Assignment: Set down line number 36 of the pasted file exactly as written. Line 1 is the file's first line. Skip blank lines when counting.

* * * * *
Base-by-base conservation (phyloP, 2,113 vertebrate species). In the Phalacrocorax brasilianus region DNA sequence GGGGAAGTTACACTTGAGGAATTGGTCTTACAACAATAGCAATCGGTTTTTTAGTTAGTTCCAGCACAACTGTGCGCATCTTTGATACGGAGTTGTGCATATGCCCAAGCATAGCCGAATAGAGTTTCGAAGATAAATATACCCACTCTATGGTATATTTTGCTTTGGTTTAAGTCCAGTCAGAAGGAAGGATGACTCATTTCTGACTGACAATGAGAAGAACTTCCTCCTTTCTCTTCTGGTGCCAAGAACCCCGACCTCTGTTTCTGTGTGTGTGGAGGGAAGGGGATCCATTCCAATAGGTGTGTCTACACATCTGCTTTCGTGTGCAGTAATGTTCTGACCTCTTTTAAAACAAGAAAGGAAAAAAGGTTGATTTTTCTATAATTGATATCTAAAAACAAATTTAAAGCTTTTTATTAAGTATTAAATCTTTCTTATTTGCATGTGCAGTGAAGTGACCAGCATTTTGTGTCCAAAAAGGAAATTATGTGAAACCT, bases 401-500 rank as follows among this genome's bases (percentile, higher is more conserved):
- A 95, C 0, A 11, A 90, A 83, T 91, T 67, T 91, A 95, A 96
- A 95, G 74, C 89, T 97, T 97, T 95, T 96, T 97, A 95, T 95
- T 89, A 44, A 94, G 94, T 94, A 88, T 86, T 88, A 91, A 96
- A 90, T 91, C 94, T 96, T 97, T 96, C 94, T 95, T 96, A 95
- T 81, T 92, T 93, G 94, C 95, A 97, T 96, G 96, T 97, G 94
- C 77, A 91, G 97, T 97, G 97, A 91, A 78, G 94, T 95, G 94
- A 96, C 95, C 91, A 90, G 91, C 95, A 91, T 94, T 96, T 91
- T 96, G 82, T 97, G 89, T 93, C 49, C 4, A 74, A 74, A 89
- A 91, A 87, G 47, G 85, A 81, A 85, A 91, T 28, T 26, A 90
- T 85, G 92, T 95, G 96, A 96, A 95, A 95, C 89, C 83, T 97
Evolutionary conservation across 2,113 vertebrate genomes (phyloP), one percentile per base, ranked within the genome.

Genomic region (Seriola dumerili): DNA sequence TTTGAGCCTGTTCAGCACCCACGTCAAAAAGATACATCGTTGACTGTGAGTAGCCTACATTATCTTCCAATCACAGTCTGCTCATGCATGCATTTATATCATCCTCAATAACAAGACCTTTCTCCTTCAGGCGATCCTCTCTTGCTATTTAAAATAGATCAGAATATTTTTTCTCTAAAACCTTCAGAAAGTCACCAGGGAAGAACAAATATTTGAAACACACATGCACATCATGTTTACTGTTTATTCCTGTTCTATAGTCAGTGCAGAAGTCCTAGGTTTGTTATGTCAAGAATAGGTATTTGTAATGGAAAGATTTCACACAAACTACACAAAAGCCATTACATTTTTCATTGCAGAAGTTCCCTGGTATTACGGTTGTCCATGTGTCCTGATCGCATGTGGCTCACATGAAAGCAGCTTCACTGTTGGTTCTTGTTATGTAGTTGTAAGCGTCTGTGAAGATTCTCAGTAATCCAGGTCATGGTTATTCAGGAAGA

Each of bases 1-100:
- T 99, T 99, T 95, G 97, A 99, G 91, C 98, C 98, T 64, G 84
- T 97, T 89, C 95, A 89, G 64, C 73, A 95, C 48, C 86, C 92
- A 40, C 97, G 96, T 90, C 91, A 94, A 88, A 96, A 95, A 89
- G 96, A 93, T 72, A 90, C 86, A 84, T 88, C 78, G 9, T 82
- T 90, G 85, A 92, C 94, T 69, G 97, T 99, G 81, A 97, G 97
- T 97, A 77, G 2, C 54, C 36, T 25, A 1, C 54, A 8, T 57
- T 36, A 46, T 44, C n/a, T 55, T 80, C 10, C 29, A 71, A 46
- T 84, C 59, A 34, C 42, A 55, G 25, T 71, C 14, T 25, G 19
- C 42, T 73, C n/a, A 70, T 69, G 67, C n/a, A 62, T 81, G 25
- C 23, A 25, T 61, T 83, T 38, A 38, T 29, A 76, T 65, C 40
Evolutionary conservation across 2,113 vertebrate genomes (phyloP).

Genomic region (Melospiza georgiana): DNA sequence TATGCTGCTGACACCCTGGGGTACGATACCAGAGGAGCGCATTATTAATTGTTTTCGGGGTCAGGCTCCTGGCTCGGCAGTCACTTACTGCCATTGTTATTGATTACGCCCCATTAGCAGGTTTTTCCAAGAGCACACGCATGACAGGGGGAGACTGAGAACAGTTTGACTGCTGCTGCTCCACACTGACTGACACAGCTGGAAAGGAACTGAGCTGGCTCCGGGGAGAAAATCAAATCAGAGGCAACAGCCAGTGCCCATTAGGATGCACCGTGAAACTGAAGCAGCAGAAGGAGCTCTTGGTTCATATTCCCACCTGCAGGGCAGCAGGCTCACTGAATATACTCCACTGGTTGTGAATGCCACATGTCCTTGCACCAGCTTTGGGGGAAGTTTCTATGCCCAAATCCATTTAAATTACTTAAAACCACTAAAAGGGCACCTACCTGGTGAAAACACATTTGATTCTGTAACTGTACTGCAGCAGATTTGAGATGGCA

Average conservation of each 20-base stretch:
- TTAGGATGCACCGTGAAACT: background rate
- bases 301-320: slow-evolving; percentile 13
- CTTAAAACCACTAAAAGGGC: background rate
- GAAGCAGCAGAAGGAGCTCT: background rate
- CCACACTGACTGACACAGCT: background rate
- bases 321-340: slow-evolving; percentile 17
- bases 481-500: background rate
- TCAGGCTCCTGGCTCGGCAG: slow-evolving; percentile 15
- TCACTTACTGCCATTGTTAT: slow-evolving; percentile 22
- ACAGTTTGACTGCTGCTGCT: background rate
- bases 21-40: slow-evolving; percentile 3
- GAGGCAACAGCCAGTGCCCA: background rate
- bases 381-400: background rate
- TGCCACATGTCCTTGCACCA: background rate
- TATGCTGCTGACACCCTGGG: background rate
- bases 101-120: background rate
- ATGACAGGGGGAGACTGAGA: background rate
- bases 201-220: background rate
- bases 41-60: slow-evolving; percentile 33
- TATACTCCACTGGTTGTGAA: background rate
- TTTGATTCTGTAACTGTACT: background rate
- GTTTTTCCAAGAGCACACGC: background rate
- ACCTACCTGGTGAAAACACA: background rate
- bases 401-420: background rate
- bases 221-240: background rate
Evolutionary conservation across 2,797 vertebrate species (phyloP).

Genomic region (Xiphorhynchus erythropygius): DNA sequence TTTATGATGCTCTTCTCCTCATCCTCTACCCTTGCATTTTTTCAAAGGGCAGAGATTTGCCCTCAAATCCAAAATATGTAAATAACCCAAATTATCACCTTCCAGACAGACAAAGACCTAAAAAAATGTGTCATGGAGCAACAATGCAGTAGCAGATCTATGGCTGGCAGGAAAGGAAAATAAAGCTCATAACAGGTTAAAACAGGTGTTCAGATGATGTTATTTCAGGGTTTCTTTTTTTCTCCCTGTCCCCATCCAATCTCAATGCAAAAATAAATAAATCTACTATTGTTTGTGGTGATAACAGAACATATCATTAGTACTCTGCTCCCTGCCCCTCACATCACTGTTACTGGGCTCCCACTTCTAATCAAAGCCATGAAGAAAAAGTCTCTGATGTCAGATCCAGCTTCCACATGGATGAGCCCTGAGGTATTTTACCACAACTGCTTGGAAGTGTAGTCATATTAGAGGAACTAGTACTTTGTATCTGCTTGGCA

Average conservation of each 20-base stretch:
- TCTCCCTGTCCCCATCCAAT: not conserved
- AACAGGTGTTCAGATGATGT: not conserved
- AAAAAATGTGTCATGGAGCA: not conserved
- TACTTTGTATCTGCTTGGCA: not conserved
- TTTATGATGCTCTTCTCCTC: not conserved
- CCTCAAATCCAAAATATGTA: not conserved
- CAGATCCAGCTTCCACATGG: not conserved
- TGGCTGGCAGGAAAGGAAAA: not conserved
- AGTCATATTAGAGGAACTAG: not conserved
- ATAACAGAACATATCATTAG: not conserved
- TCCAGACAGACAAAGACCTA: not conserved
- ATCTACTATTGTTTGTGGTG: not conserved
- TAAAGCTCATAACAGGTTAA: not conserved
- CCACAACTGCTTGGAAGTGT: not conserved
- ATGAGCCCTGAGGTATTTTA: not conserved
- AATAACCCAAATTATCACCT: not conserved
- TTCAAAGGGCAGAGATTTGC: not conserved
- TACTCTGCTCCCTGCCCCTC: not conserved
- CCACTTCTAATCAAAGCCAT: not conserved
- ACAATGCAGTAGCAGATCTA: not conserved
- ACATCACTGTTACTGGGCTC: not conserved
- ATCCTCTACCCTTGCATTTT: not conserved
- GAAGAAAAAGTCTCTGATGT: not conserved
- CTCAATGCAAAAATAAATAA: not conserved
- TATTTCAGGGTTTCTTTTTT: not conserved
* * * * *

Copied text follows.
- TCACTTACTGCCATTGTTAT: slow-evolving; percentile 22